As the 3D printing industry grows and diversifies, the need for collaboration between different fields involved in 3D design and production becomes more pronounced. MakerOS offers this kind of solution, being a management system for 3D printing businesses that allows vendors and clients to collaborate on projects on a unified platform. With a variety of services such as sourcing, invoicing, content protection, and collaboration, it is the ultimate tool for 3D printing businesses to operate easier, become more scalable, and reach more people. Joining Tom Hazzard and Tracy Hazzard on this episode is Founder and CEO Mike Moceri. Mike has been working in the industry since his sophomore year in college back in 2011 when he built his first machine and interned with MakerBot. Early in 2014, he moved to the “City of Makers” – Detroit – to start his own company, now a leader in the 3D printing collaboration sphere.
Listen to the podcast here:
Maker Help In The City Of Makers With Mike Moceri Of MakerOS
We’ve got an interview from Detroit from the CEO of a company there called MakerOS.
I met Mike Moceri at the 3D Print Show California in Pasadena when we were there. We didn’t mean to skip them in our video interviews, but it was such a complex process and program to talk about that I thought we needed dedicated time for it. We are finally getting to that. Let’s hear from Mike.
Mike, thank you for joining us.
Thank you for having me. I appreciate it.
Why don’t you tell our readers a little bit about the genesis of MakerOS, why you started it?
MakerOS was the inspiration from my experience being a designer and a 3D printing entrepreneur. Going into the industry, I did a lot of design and contract work. However, there wasn’t any good infrastructure to facilitate my profession. I tried several different CRM systems and different ERP systems. However, nothing was best fitting this type of problem I have. Several years ago, I came to Detroit and I started building out a system in which I myself could use as a 3D printing business but I realized that this is a more powerful tool if I’m able to give it in the hands of makers and designers.
Let’s talk about that because that’s what’s a little bit different about your product. Let’s talk about the maker aspect and the designer aspect of it. We’re designers too. We honestly haven’t jumped on any content library platform. We haven’t done it because we haven’t found one that we love yet.
When you’re a designer and you’re contracting and doing work for someone, you don’t want to go towards a marketplace. In a marketplace, your work is visible and your client’s work is not protected, per se. A lot of these marketplaces will have different provisions that intellectual property is not handled in a way that your clients would like. When you deal with different CRM systems, Customer Relationship Management systems, something like Salesforce or Basecamp, there’s not a good customer portal where your customers can come in and review the work that you’re doing for them. We took an aspect of, “What would be the end-all, be-all experience for a designer to go on and work on projects for their clients? What would be the ultimate experience for those customers to log in and see their work that’s been contracted for them?” We built both types of portals, so to speak. It’s for the designer service provider and the customer of the designer service provider.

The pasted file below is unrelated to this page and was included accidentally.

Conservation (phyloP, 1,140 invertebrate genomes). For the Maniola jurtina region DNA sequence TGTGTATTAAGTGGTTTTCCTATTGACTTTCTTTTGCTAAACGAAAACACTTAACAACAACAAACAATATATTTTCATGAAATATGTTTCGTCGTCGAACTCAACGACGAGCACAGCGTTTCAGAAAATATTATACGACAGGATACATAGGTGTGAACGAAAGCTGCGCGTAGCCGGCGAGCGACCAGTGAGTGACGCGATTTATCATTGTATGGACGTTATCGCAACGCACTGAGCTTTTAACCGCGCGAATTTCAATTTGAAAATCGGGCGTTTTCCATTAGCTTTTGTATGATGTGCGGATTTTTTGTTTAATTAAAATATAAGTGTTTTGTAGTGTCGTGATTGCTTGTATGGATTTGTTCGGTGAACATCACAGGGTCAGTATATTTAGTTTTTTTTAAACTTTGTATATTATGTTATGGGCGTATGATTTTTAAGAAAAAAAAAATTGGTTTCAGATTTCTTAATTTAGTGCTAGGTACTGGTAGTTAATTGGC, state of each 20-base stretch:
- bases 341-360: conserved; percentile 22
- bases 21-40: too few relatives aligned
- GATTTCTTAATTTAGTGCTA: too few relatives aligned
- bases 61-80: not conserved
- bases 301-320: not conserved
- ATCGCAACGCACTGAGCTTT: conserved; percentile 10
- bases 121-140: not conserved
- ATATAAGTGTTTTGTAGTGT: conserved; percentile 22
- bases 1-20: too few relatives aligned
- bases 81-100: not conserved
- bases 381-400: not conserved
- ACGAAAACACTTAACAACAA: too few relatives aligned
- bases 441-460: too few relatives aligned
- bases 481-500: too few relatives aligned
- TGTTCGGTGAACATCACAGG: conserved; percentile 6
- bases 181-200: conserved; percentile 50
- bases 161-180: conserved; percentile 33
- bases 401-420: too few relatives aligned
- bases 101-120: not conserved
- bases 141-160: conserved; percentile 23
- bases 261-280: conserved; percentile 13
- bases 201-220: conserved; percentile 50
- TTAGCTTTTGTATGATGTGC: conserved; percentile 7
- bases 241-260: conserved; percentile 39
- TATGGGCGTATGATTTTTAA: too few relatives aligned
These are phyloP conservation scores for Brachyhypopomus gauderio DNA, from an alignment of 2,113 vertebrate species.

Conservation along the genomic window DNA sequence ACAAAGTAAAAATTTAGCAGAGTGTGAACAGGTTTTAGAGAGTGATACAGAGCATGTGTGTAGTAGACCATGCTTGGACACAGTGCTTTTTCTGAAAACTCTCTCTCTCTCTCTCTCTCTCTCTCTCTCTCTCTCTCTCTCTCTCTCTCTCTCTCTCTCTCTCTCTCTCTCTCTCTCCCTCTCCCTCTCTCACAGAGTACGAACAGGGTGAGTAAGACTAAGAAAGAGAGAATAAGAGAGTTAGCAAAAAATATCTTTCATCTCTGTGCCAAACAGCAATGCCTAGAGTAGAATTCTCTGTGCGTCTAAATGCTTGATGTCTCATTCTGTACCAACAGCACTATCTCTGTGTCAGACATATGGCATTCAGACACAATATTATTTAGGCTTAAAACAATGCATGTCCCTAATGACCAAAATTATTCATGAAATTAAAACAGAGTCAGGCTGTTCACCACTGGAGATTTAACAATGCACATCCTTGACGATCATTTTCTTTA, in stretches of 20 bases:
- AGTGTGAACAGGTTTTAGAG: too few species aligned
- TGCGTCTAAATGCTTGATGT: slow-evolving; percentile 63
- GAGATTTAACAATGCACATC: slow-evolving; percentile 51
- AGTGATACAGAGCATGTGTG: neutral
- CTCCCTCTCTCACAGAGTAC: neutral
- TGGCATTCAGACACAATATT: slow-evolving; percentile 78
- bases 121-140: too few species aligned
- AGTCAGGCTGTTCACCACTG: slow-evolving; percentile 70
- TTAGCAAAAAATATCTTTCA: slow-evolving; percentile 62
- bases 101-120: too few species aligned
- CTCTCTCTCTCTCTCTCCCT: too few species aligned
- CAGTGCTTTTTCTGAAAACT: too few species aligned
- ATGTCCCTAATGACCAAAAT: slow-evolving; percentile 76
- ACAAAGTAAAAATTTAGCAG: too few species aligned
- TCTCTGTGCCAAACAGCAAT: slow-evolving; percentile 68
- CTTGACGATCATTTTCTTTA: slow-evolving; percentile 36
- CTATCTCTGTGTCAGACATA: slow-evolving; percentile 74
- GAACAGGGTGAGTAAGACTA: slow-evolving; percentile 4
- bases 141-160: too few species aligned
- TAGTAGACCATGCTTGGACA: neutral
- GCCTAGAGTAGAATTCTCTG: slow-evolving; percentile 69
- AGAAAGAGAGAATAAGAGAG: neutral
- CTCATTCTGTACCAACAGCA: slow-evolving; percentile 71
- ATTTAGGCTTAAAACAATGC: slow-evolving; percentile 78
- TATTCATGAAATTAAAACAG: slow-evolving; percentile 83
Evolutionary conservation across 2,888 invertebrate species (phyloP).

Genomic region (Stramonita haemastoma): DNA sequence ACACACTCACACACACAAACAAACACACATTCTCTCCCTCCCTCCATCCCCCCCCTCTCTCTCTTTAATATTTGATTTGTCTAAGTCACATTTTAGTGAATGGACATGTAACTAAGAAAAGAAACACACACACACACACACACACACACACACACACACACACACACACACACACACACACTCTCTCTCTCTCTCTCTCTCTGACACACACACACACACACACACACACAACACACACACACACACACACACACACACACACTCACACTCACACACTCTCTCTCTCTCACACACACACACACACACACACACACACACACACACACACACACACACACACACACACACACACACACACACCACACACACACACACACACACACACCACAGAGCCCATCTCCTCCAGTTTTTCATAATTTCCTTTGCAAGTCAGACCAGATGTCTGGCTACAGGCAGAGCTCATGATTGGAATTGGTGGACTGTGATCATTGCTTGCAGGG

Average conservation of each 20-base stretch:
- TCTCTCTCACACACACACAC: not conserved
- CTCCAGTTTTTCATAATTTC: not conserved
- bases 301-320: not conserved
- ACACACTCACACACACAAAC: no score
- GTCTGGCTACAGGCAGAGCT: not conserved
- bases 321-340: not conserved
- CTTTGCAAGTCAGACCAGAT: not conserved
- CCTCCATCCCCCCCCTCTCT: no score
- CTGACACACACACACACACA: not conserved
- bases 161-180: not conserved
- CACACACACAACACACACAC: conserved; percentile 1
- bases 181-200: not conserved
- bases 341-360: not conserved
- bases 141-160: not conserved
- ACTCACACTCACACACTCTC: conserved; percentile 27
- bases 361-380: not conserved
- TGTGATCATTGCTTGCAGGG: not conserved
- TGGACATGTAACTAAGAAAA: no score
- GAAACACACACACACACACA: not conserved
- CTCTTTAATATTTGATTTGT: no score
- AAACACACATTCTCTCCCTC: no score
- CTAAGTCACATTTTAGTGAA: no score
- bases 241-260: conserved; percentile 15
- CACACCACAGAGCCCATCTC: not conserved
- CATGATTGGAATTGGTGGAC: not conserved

Myself as a small independent designer or small design firm, and I’m working with a client, I can create an account on your system and have a portal that is specific to each client, so they’re only seeing their projects?
That’s exactly right. When you license for instance MakerOS, you’re white labeling the platform to your business. You get a custom URL for your business. Let’s say it’d be HazzDesign.MakerOS.com. We also have the option to completely customize your URL to whatever you want it to be. You then customize that front-end portal to look like your logo, color scheme, and all of the other legal documents. That’s where your business lives and breathes. That’s where you two would be working together on that. You then provide that link, that interface to your clients to say, “Log in and register and you could see your projects in here,” or they can create projects themselves on there as well.
You mentioned Basecamp, which clients have asked us to use it for them. It’s not my favorite thing. It’s a little cumbersome. That’s what’s great about CRM systems. You have all of that email correspondence and all of the commenting back and forth all documented in one place. Is the system broader than 3D printing?
Absolutely. I’ll preface this by saying that other CRM systems are sometimes built in the sense that they try to capture all audiences. In the instance where Basecamp was created, the story behind that is that the company had a need to create their own internal project management system. Eventually, Basecamp became that product and it became great for that type of company that they work. For me, it’s similar whereas I was a 3D printing service company doing FDM and FFF printing. I needed a custom solution for that. That’s what MakerOS is. What we find too is that this type of system transcends a way not just 3D printing, but any other type of maker business. Meaning different designers, architects, and CNC shops all encompass that same type of product development pipeline, especially when you’re making physical things.